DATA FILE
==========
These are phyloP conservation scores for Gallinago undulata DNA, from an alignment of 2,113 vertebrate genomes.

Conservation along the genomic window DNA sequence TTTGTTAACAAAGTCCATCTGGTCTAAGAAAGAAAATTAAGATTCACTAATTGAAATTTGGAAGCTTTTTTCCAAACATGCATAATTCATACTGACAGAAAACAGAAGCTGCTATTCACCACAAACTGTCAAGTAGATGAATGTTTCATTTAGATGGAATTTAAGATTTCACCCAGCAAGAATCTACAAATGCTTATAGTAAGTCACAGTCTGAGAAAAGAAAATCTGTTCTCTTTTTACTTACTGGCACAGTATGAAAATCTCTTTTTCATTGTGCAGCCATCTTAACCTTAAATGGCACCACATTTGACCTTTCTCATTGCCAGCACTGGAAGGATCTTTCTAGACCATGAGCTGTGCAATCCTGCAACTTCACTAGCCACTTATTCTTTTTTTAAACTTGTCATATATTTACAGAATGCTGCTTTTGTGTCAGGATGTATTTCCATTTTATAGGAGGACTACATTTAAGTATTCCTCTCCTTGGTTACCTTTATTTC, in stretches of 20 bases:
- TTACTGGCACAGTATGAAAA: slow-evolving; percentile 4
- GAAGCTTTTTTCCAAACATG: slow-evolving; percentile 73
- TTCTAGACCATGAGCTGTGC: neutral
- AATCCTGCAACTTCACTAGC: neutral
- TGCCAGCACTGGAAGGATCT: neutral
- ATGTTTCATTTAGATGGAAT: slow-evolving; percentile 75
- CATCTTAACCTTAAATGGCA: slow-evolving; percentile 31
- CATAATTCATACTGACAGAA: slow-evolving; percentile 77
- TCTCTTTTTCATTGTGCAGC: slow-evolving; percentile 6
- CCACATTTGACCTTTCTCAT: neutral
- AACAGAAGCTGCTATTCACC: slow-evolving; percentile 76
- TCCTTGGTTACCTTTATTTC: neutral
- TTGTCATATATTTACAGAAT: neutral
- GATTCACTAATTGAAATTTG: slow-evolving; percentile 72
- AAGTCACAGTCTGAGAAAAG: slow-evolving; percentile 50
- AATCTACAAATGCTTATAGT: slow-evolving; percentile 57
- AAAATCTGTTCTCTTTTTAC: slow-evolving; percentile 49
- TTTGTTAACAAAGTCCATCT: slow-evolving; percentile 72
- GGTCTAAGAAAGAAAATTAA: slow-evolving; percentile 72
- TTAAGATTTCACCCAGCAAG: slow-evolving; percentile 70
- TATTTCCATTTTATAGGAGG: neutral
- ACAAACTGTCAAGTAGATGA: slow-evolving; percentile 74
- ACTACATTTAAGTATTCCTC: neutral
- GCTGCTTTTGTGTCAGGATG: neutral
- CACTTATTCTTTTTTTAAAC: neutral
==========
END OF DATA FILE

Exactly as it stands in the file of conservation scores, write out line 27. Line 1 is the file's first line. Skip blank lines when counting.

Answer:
- CACTTATTCTTTTTTTAAAC: neutral